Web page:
Is it easy to get used to Partial Dentures?
It’s going to take a bit of getting used to partial dentistures if you have never had one before. This is normal.
There will be a period of adjustment during which some rubbing and discomfort is to be expected whilst they bed in. Some minor modifications by your dentist are generally needed, this is totally normal. Anyone who has worn one before will tell you this. Even experienced wearers will need a period of adjustment when a replacement partial denture is made- the only difference is they now know what to expect and what it takes to get used to them. Most people are able to wear them effectively after a little perseverance.
How fast you adjust depends on a number of things, including:
How Long will it Take to get Used to my Partial Dentures?
Most people will be comfortable wearing them after a couple of weeks, though good control can take longer to master and will depend on some of the factors discussed above.
The first week expect soreness and rubbing in a couple of areas. This may make your gums a little red or result in a nasty little ulcer. Most dentists will arrange a follow up appointment a few days or a week later to see how you are getting on.
If you are suffering a lot before this time call up and try and get an appointment sooner. It is important to wear the dentures the day before going in to see your dentist as this will mark the gums in the areas that need adjusting and make it easier to identify the problem spots.
If you have had much soreness and ulcers as a result of the first week wearing them, then these are going to take a little time to heal and the best thing you can do to begin with, is leave the dentures out as much as possible to allow your gums to recover. Warm salt rinses or a chlorhexidine mouthwash can help to speed up your recovery.
When comfortable to do so, begin wearing them as much as possible and see how things go this time round. Another visit to the dentist for further adjustments is fairly common so don’t worry if you need to go back. It’s unfortunately part of the process!
Most of the time one or two denture adjustments, (or what we dentists refer to as ‘denture eases’) are necessary- some times none are needed and occasionally many!
When Should I Wear Them?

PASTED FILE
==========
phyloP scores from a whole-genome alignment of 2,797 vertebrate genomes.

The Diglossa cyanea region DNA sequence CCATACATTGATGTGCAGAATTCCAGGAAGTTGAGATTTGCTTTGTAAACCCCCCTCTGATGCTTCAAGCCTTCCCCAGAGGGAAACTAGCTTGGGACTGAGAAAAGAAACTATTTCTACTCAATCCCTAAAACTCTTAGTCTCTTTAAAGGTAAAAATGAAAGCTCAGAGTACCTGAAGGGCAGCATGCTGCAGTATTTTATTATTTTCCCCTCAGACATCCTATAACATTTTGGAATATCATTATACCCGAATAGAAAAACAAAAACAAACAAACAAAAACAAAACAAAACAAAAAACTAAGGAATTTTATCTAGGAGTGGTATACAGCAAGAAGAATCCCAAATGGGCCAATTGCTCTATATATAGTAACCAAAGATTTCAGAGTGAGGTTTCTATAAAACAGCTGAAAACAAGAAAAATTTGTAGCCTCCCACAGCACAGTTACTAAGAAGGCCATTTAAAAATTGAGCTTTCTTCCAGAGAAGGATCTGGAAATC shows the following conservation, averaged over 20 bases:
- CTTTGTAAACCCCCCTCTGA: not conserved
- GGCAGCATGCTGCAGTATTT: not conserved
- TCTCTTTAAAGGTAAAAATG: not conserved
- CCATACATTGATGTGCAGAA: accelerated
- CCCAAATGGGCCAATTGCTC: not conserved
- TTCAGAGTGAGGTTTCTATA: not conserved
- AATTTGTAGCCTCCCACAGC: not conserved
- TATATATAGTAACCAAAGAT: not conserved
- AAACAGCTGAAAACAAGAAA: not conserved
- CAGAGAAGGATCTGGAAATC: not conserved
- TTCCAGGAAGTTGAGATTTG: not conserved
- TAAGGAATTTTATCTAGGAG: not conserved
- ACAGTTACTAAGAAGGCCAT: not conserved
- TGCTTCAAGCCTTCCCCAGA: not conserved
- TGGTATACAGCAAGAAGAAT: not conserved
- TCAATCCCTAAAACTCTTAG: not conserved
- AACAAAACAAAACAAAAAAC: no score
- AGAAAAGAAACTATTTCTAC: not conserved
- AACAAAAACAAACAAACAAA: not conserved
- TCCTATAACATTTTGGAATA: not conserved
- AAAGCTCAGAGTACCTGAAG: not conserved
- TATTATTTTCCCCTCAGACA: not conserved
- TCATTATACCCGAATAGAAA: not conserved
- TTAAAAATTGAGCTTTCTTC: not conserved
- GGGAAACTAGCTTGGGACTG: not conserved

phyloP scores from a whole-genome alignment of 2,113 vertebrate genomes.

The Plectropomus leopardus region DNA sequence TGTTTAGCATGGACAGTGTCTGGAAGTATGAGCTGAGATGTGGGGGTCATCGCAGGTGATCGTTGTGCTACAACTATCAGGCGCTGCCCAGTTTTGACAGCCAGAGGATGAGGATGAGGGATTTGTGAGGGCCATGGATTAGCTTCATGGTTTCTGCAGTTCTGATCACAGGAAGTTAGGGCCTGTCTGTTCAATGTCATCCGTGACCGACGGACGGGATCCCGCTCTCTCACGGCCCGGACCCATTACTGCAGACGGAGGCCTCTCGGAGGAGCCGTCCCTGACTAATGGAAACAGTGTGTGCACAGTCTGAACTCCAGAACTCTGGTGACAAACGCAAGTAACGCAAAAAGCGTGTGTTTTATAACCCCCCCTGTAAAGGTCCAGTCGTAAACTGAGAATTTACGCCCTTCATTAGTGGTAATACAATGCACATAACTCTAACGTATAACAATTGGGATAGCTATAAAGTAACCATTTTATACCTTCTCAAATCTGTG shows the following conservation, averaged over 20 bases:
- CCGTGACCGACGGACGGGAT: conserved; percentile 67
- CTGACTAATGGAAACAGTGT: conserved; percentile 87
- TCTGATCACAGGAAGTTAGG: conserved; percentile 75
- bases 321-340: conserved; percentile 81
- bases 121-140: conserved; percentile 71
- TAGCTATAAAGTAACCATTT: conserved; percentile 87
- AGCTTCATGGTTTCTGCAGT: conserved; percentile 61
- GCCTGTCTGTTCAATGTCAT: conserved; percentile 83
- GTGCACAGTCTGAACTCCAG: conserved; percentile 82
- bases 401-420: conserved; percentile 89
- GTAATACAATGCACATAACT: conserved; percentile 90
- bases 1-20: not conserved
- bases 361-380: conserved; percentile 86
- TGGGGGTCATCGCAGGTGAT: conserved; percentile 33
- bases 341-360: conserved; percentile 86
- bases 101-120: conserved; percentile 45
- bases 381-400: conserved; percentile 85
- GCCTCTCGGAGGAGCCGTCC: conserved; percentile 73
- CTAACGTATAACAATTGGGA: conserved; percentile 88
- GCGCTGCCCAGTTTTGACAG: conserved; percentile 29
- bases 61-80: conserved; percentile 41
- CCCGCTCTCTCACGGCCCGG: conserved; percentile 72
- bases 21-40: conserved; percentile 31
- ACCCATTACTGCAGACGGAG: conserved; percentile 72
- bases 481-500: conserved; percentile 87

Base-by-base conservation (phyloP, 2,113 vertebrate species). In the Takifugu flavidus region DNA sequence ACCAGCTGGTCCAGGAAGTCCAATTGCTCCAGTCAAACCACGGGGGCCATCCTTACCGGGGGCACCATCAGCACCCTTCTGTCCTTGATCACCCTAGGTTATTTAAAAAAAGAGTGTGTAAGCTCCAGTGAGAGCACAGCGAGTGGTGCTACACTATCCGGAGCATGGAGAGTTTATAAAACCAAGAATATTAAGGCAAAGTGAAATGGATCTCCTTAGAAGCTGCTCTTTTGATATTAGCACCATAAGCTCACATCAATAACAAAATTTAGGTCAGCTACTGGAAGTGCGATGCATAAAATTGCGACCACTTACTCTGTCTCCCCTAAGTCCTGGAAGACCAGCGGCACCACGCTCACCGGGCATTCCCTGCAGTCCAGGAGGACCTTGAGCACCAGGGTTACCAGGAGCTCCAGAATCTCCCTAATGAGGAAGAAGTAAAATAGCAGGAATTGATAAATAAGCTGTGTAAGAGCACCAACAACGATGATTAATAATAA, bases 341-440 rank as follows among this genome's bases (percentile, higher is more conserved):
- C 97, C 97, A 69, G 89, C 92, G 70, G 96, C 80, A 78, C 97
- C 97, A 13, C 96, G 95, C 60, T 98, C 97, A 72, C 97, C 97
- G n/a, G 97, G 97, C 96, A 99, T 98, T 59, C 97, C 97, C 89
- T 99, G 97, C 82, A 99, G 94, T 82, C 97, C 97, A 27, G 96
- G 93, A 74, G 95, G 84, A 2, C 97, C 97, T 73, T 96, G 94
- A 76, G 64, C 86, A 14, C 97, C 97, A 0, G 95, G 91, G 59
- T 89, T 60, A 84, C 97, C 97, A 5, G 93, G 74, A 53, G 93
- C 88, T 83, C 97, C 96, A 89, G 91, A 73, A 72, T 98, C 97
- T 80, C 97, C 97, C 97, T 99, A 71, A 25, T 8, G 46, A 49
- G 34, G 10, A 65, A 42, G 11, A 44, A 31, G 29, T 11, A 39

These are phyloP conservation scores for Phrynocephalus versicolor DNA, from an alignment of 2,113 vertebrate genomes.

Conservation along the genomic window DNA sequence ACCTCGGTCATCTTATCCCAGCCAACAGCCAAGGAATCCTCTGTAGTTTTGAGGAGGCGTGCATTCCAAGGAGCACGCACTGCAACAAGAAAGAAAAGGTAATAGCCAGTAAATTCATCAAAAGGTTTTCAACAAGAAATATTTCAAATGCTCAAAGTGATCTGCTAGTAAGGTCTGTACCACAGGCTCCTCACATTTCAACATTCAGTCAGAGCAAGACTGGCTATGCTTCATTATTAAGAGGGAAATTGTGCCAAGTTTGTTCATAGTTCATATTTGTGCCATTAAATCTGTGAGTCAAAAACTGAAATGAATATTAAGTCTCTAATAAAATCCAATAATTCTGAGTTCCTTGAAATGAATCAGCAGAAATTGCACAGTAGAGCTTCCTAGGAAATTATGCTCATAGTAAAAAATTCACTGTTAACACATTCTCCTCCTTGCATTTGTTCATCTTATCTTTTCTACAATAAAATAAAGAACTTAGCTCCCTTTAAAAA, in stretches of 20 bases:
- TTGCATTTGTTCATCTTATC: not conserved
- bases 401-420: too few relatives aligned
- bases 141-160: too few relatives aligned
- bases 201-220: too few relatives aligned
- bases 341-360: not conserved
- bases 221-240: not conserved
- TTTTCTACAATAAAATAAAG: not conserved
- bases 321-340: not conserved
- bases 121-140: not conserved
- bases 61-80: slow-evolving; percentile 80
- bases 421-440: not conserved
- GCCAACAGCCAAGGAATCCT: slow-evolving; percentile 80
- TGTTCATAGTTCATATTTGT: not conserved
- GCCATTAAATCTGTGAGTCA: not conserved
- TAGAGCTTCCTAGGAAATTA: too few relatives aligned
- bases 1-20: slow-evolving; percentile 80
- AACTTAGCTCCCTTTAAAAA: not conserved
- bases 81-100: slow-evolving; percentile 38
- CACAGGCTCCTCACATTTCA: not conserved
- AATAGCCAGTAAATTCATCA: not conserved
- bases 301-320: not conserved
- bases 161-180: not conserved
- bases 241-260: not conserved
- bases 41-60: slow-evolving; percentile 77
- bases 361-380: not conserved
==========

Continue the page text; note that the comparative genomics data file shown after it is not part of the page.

Once your partial denture is comfortable, wear it as much as you possibly can. The more you wear them, the more used to them you become, and the more at home and part of your mouth they will feel.
Please don't let granddad adjust them.
Please don’t adjust your dentures at home, you will severely affect the fit if you take too much off- they have been very carefully prepared to fit your mouth and you may end up doing more harm than good. If you do, don’t be surprised if they need to be remade.
If your denture breaks- see a dentist. Don’t use super glue to put it back together- that sort of glue is not meant to be in your mouth and makes it actually more difficult to repair the denture.
If your denture has metal clasps and is getting loose, don’t try and tighten the clasps yourself- you can easily snap them with too much pressure or over tighten them so you can’t get the denture out- this is a job for the dentist not a home handyman. You wont save money but will only to end up paying to have a whole new clasp attached.
What about Eating with my Dentures?
It can take a bit of practice and perseverance to learn to eat with your new dentures. To begin with try to have a softer diet; cutting food up into small pieces and chewing slowly to get used the dentures and develop the control necessary.
Sticky foods like toffees and steak, and hard foods such as chocolate, nuts and raw carrots should be avoided to begin with, but as you gain confidence you can widen the amounts of food you eat to keep a healthy balanced diet. The more missing teeth your denture is replacing, the more slowly you need to take things.
Mark has represented his profession in the highly regarded position of ADA VB President and is a consultant in his field, yet he is consistent, approachable and has the highest regard for his patients wellbeing.
Dr Mark Bowman BDSc (Melb)